Delaware Debate Contentious, But Unlikely To Move The Polls
Last night's Delaware Senate debate was entertaining, but it's unlikely to move the polls very much.
I’ve already noted the humorous moment from last night’s debate between Chris Coons and Christine O’Donnell but the debate itself was entertaining in it’s own way:
NEWARK, Del. — Swallowing nervously, Christine O’Donnell, the Tea Party favorite who is running for the Senate in Delaware, plunged into her first public debate Wednesday night with a jab at Chris Coons, her Democratic opponent, a former lawyer who is a county executive here.
“My opponent wants to go to Washington and rubber-stamp failed spending bills,” she said. “This is wrong. Uncle Sam needs to be cut off.”
Mr. Coons countered, saying that the county he runs, New Castle, the most populous in this small state, has a triple-A bond rating, a status that only 30 out of 3,000 American counties can boast. Then he delivered his own jab: “Ms. O’Donnell is not familiar with how bond ratings work.”
O’Donnell, meanwhile, hit back with a meme about Coons that has been popular on Fox News and talk radio:
When Mr. Blitzer delved into views Ms. O’Donnell had expressed in the past, she angrily shot back that she was not seeking media attention: “You’ve been asking me for an interview for a long time.”
Mr. Coons also said that the title of an essay he wrote in college, “Chris Coons: The Making of a Bearded Marxist,” was entirely tongue-in-cheek.
“If you take five minutes and read the article, it’s very clear that it’s a joke!” he said in an exasperated tone. “I am not now, and I have never been, anything but a clean-shaven capitalist!”
As I noted last month, the right-wing suggestion that Coons is a “Marxist” — at least if one means by Marxism one who belives in and practices the ideas set forth in The Communist Manifesto — is simply nonsense. I was actually surprised at how forcefully O’Donnell pushed that meme last night considering that it clear hasn’t resonated with Delaware voters. Unlike other moments during the debate, it made her seem unhinged.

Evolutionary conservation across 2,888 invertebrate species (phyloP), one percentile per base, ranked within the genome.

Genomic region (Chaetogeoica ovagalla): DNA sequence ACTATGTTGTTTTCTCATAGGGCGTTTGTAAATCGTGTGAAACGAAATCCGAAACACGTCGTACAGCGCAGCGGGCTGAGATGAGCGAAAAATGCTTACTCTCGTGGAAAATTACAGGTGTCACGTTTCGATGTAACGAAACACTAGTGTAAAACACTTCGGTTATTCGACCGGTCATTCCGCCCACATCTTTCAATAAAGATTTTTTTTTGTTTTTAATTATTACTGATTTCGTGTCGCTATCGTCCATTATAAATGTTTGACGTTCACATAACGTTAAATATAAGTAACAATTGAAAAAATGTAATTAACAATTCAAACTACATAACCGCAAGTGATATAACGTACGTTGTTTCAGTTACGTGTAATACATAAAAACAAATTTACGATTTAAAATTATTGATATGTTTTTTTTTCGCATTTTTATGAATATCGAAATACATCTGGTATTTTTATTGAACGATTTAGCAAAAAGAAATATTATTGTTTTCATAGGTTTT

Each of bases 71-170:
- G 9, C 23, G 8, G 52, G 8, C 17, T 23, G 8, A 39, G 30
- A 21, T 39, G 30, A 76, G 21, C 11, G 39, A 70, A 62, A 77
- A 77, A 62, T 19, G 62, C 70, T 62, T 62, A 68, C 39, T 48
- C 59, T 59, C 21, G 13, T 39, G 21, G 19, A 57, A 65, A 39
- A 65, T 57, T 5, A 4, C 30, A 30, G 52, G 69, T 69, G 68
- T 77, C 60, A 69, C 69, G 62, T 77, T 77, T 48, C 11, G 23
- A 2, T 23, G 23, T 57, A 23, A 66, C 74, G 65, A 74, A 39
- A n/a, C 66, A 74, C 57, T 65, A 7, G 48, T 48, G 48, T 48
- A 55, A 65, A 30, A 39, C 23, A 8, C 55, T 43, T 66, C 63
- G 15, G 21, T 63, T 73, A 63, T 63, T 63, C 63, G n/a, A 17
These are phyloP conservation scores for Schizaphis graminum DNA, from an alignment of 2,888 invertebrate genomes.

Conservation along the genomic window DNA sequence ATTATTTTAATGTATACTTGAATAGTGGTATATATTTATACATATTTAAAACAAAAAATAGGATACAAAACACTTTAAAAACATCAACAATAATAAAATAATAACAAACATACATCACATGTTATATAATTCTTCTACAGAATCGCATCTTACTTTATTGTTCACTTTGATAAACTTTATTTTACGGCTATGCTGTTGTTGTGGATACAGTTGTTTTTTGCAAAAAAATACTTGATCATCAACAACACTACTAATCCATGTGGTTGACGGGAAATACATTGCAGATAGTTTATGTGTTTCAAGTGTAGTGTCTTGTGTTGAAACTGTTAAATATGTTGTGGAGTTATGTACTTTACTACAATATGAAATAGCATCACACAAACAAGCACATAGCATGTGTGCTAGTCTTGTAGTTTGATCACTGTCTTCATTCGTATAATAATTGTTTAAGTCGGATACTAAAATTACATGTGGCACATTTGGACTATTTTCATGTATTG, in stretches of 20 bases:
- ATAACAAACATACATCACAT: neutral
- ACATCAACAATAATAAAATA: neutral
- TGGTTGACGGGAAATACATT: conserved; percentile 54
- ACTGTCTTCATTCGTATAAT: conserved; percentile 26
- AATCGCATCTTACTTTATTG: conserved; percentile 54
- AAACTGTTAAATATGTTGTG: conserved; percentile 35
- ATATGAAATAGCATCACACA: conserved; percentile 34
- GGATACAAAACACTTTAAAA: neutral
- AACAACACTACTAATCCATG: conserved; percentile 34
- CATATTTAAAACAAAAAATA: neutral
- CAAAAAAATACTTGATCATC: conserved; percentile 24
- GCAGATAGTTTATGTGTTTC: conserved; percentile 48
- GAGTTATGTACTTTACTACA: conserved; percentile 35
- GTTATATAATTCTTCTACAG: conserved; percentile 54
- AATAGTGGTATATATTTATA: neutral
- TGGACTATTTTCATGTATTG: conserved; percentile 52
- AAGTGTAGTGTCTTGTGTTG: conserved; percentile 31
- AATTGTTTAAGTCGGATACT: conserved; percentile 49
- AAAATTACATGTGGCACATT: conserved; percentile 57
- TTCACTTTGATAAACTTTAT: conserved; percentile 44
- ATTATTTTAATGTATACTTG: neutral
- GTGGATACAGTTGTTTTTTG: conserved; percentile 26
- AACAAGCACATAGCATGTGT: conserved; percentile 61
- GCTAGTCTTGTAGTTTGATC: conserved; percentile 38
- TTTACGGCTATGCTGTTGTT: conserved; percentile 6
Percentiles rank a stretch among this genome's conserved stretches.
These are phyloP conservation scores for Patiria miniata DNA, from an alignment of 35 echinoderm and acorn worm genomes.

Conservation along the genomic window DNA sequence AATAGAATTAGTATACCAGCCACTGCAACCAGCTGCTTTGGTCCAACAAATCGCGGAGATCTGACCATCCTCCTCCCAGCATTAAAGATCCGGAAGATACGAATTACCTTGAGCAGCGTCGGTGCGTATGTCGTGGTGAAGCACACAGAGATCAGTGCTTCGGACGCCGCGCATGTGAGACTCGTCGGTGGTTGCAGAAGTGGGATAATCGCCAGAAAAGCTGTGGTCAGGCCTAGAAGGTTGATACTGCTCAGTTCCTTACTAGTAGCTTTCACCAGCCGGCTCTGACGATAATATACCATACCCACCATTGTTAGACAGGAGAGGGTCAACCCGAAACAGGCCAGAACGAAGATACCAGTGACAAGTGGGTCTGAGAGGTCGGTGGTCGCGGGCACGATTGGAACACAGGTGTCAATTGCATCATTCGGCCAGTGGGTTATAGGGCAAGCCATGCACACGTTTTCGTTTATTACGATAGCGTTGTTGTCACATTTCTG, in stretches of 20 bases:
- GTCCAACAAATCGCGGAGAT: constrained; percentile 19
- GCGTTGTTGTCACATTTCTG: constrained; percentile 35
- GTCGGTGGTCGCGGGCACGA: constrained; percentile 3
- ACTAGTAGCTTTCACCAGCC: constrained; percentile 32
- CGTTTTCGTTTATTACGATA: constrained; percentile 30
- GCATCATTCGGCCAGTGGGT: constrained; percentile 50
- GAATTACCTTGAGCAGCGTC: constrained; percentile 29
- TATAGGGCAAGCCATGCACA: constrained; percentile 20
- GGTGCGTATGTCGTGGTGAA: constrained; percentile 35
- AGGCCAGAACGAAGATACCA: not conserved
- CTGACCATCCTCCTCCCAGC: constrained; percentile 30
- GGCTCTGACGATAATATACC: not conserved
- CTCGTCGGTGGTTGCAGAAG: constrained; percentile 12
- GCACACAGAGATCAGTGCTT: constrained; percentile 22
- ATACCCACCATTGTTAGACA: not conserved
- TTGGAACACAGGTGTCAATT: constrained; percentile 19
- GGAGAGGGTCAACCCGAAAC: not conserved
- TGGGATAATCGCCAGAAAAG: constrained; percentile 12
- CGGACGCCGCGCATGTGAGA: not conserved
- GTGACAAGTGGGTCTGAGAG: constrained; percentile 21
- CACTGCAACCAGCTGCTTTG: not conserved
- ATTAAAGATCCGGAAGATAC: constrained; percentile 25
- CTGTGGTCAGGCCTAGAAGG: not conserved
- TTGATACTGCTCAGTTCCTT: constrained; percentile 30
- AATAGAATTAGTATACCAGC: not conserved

Coons made his own mistakes, however:
While Mr. Coons had broader range on issues and current events, he sometimes seemed mean-spirited. When Ms. O’Donnell asked whether a company he was connected to would benefit from the clean energy bill, he scoffed, “It was difficult for me to understand from her question what she was talking about.”
That could just serve to reinforce Ms. O’Donnell’s image, which has had deep resonance this election season — that of an ordinary person trying to bring common sense to Washington.
At several points during the debate Coons was clearly visibly frustrated with O”Donnell and he let that frustration come through a few times. While the frustration may have arguably been justified, it struck me as a mistake. Just as Joe Biden did with Sarah Palin during the Vice-Presidential debate, Coons would be better served to treat O’Donnell with respect, make his points, respond to hers, and let her speak for herself. Ganging up against someone who’s clearly at a disadvantage doesn’t look good and has the potential to make the voters sympathetic to your opponent. If Coons’s advisers are smart, they’ll try to get him to avoid that in their next debate this afternoon in Wilmington, or the final debate on Tuesday.
As with Presidential debates, though, the real question here is whether there will be any real impact on the race. Prior to the debate, four polls were released showing Coons leading by a range of 22 to 16 points. Nothing Christine O’Donnell, or Chris Coons, did last night seems likely to change that significantly.
Update: David Frum nails it:
Having watched Chris Coons’ dismissive and impatient performance, I can only marvel at how easy a race this would have been for the GOP if we had not nominated an obviously incompetent and unstable candidate. Coons was arrogant, impatient, dismissive: easily beatable even in a normal year, never mind a Republican wave year. Maybe we can get away with such malpractice in Nevada – we’ll see – but not in the Mid-Atlantic region. What a waste.
Of course, Coons probably would’ve acted different if faced with a different candidate, but it is eminently clear that the GOP has thrown Delaware away.